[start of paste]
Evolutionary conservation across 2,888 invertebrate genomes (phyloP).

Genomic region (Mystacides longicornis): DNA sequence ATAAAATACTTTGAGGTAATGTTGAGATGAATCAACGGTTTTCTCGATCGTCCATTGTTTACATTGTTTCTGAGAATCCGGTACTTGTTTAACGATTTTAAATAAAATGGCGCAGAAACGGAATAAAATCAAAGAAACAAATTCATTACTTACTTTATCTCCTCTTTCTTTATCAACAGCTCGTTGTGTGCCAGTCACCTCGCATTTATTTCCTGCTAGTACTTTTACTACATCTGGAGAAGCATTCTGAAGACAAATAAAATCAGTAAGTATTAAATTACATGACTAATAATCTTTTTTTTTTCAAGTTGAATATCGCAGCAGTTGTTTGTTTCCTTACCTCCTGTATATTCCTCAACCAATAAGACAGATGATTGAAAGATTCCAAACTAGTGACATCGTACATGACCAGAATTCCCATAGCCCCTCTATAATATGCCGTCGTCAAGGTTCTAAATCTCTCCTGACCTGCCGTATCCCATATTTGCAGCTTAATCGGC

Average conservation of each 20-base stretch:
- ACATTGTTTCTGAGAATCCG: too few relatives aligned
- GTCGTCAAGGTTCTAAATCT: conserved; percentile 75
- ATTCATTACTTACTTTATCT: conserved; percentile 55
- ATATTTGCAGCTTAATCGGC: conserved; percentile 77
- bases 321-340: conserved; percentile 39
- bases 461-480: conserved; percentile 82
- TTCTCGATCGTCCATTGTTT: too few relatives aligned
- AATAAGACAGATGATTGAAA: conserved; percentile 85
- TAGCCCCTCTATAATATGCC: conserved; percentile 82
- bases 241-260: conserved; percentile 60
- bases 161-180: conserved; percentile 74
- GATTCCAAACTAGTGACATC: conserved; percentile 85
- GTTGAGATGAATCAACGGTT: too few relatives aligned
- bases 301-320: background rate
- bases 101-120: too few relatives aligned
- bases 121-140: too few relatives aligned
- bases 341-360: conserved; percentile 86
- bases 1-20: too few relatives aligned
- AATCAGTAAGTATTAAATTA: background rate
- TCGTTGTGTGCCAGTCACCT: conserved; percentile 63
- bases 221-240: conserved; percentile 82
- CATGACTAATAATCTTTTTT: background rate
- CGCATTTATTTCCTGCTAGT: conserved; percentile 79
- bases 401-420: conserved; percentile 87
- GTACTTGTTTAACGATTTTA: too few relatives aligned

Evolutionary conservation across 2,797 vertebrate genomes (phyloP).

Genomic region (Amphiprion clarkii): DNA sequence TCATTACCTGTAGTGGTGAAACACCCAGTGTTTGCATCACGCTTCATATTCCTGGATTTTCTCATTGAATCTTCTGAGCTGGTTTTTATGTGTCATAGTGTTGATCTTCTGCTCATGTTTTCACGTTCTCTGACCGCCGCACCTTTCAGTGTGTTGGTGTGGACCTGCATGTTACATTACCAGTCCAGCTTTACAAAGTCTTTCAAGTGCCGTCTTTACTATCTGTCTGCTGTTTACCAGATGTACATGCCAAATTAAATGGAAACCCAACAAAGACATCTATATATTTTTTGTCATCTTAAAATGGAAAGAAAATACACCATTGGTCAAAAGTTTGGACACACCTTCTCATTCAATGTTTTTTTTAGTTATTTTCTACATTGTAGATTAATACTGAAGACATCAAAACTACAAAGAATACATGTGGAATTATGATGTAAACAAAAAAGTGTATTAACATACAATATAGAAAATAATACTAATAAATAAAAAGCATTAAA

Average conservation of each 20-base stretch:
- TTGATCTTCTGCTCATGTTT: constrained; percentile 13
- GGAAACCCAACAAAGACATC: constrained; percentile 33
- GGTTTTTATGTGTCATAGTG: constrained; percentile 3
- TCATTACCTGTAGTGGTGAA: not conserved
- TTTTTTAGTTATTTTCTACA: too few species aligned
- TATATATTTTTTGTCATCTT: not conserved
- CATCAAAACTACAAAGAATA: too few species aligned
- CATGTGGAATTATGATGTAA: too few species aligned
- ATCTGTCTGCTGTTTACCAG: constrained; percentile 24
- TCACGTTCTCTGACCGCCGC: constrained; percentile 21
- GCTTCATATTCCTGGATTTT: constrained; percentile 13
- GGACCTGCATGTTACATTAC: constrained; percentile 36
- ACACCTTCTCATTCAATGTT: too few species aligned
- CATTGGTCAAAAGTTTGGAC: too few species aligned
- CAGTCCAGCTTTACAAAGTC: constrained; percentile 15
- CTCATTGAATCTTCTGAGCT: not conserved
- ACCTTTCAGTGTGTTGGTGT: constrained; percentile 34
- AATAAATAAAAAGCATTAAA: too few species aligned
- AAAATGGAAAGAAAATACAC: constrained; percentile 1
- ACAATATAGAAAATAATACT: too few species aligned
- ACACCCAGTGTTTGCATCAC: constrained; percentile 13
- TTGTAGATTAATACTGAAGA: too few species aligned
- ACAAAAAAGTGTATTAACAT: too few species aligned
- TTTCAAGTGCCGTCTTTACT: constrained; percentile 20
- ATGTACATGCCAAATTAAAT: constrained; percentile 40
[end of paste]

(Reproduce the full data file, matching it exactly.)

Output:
Evolutionary conservation across 2,888 invertebrate genomes (phyloP).

Genomic region (Mystacides longicornis): DNA sequence ATAAAATACTTTGAGGTAATGTTGAGATGAATCAACGGTTTTCTCGATCGTCCATTGTTTACATTGTTTCTGAGAATCCGGTACTTGTTTAACGATTTTAAATAAAATGGCGCAGAAACGGAATAAAATCAAAGAAACAAATTCATTACTTACTTTATCTCCTCTTTCTTTATCAACAGCTCGTTGTGTGCCAGTCACCTCGCATTTATTTCCTGCTAGTACTTTTACTACATCTGGAGAAGCATTCTGAAGACAAATAAAATCAGTAAGTATTAAATTACATGACTAATAATCTTTTTTTTTTCAAGTTGAATATCGCAGCAGTTGTTTGTTTCCTTACCTCCTGTATATTCCTCAACCAATAAGACAGATGATTGAAAGATTCCAAACTAGTGACATCGTACATGACCAGAATTCCCATAGCCCCTCTATAATATGCCGTCGTCAAGGTTCTAAATCTCTCCTGACCTGCCGTATCCCATATTTGCAGCTTAATCGGC

Average conservation of each 20-base stretch:
- ACATTGTTTCTGAGAATCCG: too few relatives aligned
- GTCGTCAAGGTTCTAAATCT: conserved; percentile 75
- ATTCATTACTTACTTTATCT: conserved; percentile 55
- ATATTTGCAGCTTAATCGGC: conserved; percentile 77
- bases 321-340: conserved; percentile 39
- bases 461-480: conserved; percentile 82
- TTCTCGATCGTCCATTGTTT: too few relatives aligned
- AATAAGACAGATGATTGAAA: conserved; percentile 85
- TAGCCCCTCTATAATATGCC: conserved; percentile 82
- bases 241-260: conserved; percentile 60
- bases 161-180: conserved; percentile 74
- GATTCCAAACTAGTGACATC: conserved; percentile 85
- GTTGAGATGAATCAACGGTT: too few relatives aligned
- bases 301-320: background rate
- bases 101-120: too few relatives aligned
- bases 121-140: too few relatives aligned
- bases 341-360: conserved; percentile 86
- bases 1-20: too few relatives aligned
- AATCAGTAAGTATTAAATTA: background rate
- TCGTTGTGTGCCAGTCACCT: conserved; percentile 63
- bases 221-240: conserved; percentile 82
- CATGACTAATAATCTTTTTT: background rate
- CGCATTTATTTCCTGCTAGT: conserved; percentile 79
- bases 401-420: conserved; percentile 87
- GTACTTGTTTAACGATTTTA: too few relatives aligned

Evolutionary conservation across 2,797 vertebrate genomes (phyloP).

Genomic region (Amphiprion clarkii): DNA sequence TCATTACCTGTAGTGGTGAAACACCCAGTGTTTGCATCACGCTTCATATTCCTGGATTTTCTCATTGAATCTTCTGAGCTGGTTTTTATGTGTCATAGTGTTGATCTTCTGCTCATGTTTTCACGTTCTCTGACCGCCGCACCTTTCAGTGTGTTGGTGTGGACCTGCATGTTACATTACCAGTCCAGCTTTACAAAGTCTTTCAAGTGCCGTCTTTACTATCTGTCTGCTGTTTACCAGATGTACATGCCAAATTAAATGGAAACCCAACAAAGACATCTATATATTTTTTGTCATCTTAAAATGGAAAGAAAATACACCATTGGTCAAAAGTTTGGACACACCTTCTCATTCAATGTTTTTTTTAGTTATTTTCTACATTGTAGATTAATACTGAAGACATCAAAACTACAAAGAATACATGTGGAATTATGATGTAAACAAAAAAGTGTATTAACATACAATATAGAAAATAATACTAATAAATAAAAAGCATTAAA

Average conservation of each 20-base stretch:
- TTGATCTTCTGCTCATGTTT: constrained; percentile 13
- GGAAACCCAACAAAGACATC: constrained; percentile 33
- GGTTTTTATGTGTCATAGTG: constrained; percentile 3
- TCATTACCTGTAGTGGTGAA: not conserved
- TTTTTTAGTTATTTTCTACA: too few species aligned
- TATATATTTTTTGTCATCTT: not conserved
- CATCAAAACTACAAAGAATA: too few species aligned
- CATGTGGAATTATGATGTAA: too few species aligned
- ATCTGTCTGCTGTTTACCAG: constrained; percentile 24
- TCACGTTCTCTGACCGCCGC: constrained; percentile 21
- GCTTCATATTCCTGGATTTT: constrained; percentile 13
- GGACCTGCATGTTACATTAC: constrained; percentile 36
- ACACCTTCTCATTCAATGTT: too few species aligned
- CATTGGTCAAAAGTTTGGAC: too few species aligned
- CAGTCCAGCTTTACAAAGTC: constrained; percentile 15
- CTCATTGAATCTTCTGAGCT: not conserved
- ACCTTTCAGTGTGTTGGTGT: constrained; percentile 34
- AATAAATAAAAAGCATTAAA: too few species aligned
- AAAATGGAAAGAAAATACAC: constrained; percentile 1
- ACAATATAGAAAATAATACT: too few species aligned
- ACACCCAGTGTTTGCATCAC: constrained; percentile 13
- TTGTAGATTAATACTGAAGA: too few species aligned
- ACAAAAAAGTGTATTAACAT: too few species aligned
- TTTCAAGTGCCGTCTTTACT: constrained; percentile 20
- ATGTACATGCCAAATTAAAT: constrained; percentile 40